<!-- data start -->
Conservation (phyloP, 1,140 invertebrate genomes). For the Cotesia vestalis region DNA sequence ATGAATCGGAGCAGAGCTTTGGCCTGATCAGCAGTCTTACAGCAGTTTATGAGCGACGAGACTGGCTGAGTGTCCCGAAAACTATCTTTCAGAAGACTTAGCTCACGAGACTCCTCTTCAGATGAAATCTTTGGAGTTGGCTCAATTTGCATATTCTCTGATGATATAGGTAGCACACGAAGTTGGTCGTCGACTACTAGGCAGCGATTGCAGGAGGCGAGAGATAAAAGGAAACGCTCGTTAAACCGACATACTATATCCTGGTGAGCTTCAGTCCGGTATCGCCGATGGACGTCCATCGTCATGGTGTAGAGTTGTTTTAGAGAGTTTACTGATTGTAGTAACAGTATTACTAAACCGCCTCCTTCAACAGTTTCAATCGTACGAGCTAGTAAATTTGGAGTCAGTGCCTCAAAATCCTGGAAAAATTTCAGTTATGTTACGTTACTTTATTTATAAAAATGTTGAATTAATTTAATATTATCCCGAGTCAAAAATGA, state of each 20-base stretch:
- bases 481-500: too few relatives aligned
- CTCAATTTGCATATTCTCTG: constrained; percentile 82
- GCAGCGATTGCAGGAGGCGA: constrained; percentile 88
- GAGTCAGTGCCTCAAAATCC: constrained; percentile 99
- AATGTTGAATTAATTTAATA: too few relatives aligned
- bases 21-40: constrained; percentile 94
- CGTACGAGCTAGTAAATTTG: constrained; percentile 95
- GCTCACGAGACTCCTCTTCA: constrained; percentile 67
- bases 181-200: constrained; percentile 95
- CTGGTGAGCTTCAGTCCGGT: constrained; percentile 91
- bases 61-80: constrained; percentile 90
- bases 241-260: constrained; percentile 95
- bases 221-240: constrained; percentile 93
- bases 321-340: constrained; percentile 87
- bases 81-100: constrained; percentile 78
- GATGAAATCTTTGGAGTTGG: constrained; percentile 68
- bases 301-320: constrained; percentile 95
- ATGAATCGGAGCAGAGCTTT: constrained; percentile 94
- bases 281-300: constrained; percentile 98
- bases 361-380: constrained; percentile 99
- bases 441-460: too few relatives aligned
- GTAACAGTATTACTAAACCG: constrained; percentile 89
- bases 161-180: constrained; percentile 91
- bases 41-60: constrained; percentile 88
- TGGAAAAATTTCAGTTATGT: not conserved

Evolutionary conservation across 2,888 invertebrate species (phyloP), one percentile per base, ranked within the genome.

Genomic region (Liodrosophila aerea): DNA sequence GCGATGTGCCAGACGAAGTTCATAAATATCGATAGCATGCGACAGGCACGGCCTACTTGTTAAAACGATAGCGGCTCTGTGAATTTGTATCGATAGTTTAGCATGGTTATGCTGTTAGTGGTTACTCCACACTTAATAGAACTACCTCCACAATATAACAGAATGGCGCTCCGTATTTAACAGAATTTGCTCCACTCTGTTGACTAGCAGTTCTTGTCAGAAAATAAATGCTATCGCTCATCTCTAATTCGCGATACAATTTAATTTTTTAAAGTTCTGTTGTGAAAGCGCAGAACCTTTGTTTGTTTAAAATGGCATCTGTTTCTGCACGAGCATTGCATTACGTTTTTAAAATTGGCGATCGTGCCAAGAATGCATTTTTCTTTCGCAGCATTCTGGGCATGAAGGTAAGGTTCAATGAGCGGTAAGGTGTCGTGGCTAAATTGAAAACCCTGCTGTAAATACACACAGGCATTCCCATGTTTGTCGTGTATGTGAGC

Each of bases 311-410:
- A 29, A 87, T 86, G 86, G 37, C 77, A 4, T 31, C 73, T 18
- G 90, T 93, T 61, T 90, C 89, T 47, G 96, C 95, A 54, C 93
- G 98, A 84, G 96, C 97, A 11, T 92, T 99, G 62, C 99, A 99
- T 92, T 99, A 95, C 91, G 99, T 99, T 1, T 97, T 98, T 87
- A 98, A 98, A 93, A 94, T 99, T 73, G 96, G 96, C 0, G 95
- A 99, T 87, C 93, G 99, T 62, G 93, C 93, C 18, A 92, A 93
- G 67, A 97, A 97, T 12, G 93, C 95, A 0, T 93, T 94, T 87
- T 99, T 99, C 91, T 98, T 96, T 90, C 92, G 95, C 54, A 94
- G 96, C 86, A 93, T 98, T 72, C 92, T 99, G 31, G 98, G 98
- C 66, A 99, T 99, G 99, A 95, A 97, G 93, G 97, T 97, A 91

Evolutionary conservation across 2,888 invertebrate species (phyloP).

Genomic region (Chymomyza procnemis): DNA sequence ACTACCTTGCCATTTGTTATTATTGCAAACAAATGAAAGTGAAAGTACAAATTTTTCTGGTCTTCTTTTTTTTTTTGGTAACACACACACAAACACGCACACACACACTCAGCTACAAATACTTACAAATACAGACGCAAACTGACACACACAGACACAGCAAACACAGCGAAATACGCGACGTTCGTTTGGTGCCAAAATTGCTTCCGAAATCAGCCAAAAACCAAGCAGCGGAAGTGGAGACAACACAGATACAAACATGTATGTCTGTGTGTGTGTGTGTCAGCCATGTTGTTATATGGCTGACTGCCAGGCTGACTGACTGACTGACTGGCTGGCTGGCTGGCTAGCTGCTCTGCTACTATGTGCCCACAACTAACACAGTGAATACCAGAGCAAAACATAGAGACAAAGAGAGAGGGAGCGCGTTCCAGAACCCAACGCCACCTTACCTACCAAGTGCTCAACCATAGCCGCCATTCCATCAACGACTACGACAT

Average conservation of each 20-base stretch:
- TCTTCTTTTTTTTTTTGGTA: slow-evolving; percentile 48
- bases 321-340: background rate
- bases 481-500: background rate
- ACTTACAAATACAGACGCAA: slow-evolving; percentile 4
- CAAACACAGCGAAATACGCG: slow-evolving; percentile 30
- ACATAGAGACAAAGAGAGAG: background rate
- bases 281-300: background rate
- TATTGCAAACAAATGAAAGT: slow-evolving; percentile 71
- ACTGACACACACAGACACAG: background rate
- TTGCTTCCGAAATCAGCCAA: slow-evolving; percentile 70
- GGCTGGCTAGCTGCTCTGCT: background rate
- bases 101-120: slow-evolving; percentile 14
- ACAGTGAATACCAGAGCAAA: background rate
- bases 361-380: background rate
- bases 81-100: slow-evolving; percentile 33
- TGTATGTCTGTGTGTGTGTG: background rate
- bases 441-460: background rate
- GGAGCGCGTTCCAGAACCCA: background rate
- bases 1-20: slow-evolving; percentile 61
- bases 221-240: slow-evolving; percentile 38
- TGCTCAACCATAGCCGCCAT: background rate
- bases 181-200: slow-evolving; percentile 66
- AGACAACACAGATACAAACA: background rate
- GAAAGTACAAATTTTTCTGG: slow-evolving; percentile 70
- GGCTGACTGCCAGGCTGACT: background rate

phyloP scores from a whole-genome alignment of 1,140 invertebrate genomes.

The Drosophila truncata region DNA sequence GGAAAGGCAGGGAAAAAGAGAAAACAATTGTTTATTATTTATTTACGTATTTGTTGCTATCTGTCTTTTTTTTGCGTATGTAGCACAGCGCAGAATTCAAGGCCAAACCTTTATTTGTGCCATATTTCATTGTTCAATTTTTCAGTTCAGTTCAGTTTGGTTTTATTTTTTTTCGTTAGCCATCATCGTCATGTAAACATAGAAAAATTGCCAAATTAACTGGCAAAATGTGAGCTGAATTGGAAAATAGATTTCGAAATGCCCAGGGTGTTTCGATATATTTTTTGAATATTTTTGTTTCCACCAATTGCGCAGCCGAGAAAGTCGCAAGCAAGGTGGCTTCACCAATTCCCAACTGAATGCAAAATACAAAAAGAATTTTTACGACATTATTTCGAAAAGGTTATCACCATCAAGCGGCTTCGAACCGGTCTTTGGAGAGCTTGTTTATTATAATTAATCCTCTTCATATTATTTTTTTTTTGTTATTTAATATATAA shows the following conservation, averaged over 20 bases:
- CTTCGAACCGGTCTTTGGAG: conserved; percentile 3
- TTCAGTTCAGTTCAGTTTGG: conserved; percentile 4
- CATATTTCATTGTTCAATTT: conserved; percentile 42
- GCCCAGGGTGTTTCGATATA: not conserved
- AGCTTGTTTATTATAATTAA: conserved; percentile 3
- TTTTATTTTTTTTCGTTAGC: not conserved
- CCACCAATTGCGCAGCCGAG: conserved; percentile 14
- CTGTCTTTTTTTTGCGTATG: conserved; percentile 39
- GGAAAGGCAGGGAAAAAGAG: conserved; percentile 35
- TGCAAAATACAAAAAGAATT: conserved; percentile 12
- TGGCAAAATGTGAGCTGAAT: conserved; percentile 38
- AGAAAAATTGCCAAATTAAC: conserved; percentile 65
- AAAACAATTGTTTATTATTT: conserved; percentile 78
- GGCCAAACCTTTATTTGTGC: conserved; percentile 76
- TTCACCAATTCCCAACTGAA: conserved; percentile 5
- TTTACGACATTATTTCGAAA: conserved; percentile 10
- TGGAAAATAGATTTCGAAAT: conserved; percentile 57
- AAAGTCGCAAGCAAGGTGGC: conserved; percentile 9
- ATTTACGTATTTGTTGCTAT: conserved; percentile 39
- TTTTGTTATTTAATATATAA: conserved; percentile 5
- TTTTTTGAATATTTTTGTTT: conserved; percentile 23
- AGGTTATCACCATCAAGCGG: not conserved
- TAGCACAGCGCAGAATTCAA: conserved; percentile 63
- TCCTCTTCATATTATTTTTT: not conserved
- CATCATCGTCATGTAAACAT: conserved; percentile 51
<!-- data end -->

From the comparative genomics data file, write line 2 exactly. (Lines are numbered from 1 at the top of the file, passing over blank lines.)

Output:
- bases 481-500: too few relatives aligned